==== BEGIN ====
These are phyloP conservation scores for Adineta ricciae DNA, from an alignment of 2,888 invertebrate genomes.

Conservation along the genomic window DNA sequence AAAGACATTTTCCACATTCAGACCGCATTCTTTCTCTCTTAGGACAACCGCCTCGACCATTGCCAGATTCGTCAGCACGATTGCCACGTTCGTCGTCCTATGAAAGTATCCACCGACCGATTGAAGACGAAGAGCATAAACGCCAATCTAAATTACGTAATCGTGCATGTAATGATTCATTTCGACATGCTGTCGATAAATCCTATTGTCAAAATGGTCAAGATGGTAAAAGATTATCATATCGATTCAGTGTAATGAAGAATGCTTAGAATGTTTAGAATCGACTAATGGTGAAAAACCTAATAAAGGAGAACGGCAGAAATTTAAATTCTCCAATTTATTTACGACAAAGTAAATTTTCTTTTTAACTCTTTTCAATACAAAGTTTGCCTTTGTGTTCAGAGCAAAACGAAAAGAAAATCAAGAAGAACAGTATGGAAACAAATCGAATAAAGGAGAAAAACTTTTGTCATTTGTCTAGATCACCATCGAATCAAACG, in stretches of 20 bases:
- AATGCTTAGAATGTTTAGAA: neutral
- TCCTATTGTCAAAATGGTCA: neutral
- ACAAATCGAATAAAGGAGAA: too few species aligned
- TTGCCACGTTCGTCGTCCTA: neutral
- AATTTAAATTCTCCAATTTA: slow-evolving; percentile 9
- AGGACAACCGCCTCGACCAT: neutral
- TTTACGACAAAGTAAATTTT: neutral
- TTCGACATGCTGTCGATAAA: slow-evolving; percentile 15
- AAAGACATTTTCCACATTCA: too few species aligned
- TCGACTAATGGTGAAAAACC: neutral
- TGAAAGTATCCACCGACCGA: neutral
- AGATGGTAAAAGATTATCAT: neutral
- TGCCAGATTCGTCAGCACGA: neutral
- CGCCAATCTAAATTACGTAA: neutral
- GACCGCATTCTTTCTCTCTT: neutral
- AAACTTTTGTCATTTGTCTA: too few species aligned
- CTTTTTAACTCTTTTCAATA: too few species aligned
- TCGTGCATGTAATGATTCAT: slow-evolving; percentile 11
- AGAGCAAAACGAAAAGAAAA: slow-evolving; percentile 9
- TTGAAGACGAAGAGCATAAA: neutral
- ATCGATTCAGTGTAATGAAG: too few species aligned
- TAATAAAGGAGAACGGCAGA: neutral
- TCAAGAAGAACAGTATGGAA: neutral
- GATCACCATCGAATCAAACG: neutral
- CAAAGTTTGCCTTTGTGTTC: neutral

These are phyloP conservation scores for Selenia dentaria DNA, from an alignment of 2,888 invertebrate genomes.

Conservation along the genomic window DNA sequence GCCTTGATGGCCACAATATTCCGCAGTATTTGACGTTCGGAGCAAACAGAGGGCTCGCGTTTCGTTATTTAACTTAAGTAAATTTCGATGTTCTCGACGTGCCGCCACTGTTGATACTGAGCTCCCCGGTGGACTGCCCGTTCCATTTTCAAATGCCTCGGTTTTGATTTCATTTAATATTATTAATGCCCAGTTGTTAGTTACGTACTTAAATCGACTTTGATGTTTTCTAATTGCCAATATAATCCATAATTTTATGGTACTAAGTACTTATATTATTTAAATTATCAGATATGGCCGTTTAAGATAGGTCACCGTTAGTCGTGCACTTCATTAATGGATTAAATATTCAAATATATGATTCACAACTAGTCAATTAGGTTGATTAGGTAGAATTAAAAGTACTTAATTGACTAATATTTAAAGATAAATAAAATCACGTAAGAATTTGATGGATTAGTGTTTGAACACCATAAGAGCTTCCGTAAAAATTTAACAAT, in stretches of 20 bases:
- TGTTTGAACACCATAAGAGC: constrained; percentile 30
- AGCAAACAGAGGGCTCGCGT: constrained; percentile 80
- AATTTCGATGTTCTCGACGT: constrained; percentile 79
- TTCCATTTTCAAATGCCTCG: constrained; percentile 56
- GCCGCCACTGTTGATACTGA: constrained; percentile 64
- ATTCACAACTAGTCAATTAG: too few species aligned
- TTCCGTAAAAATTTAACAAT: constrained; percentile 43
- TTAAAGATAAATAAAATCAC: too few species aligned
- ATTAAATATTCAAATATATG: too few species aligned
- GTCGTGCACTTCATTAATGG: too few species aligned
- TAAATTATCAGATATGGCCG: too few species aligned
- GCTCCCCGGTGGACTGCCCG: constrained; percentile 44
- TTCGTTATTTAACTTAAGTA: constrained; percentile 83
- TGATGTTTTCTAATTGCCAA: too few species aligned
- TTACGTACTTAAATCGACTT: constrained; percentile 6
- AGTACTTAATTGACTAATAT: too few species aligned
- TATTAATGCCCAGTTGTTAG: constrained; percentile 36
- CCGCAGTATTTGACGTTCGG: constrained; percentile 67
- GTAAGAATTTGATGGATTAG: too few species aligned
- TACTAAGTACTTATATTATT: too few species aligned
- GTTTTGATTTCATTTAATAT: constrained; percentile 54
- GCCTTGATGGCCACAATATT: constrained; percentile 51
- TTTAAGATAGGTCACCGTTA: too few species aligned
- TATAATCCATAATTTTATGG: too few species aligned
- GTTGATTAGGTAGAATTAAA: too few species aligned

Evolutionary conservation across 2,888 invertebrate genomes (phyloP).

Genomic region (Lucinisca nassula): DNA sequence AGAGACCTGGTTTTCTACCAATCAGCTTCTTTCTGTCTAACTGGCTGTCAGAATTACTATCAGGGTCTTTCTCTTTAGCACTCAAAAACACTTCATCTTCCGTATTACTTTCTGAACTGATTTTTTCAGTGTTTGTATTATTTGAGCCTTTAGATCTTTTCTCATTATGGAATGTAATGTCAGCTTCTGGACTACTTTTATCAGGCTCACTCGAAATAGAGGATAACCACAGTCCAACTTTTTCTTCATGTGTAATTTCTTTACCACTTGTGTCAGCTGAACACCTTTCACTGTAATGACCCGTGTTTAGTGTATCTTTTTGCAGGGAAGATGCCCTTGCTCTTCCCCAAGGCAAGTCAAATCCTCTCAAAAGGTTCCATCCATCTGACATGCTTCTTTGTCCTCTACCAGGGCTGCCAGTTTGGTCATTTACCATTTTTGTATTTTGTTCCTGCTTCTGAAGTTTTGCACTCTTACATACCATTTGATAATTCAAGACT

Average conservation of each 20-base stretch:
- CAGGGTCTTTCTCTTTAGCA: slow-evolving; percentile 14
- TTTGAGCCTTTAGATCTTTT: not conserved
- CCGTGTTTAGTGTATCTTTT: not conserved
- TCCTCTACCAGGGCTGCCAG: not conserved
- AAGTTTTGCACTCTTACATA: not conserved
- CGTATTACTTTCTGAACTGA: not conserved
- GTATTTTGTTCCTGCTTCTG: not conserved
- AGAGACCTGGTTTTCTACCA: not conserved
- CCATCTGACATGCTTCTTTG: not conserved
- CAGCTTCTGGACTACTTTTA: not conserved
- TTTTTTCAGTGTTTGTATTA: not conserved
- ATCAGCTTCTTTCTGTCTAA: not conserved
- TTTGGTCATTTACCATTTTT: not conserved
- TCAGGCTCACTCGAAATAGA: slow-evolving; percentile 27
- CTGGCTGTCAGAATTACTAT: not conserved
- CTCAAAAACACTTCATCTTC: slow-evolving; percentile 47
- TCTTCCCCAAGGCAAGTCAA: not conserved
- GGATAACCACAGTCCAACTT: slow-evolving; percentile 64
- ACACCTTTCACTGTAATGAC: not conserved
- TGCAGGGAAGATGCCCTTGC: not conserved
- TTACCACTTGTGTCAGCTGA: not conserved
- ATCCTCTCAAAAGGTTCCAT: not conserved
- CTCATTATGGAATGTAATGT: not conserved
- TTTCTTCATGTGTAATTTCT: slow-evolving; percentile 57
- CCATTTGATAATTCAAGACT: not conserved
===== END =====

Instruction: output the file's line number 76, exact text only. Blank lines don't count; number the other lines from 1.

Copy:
- ACACCTTTCACTGTAATGAC: not conserved